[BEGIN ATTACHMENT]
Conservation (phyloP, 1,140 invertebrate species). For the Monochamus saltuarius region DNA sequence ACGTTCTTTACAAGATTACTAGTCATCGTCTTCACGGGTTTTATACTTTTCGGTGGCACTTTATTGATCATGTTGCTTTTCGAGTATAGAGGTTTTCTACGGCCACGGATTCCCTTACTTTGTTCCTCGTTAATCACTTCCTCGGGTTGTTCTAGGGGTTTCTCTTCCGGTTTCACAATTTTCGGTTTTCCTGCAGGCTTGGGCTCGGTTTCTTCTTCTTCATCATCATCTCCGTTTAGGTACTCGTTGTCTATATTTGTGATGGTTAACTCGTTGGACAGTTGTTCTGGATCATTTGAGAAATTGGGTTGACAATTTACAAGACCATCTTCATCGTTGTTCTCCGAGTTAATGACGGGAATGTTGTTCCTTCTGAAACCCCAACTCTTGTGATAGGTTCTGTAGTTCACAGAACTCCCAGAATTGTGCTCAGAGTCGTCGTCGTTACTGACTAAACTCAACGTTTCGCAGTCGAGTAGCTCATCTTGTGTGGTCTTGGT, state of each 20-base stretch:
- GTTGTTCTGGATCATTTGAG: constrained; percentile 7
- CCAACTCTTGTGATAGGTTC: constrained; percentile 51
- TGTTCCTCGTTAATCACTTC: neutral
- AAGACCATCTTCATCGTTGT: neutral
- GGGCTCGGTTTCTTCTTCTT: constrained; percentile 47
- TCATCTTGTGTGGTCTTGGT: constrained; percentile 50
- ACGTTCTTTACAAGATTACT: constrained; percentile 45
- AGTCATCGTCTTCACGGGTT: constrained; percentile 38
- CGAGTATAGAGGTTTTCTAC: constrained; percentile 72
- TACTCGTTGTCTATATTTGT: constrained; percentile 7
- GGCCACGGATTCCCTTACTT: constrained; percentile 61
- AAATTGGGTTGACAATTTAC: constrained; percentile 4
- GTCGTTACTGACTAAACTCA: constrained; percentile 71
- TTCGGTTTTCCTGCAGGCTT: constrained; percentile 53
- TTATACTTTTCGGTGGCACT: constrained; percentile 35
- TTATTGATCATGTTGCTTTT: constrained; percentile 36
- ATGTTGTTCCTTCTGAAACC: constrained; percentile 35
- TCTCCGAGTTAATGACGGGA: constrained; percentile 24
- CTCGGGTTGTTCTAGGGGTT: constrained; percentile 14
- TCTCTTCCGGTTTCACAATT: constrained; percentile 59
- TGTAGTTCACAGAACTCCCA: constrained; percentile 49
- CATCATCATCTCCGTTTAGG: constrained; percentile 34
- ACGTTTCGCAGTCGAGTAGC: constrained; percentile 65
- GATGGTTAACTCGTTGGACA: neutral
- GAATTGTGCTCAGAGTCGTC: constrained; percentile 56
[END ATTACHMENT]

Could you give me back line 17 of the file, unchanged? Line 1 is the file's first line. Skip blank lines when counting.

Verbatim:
- TTATTGATCATGTTGCTTTT: constrained; percentile 36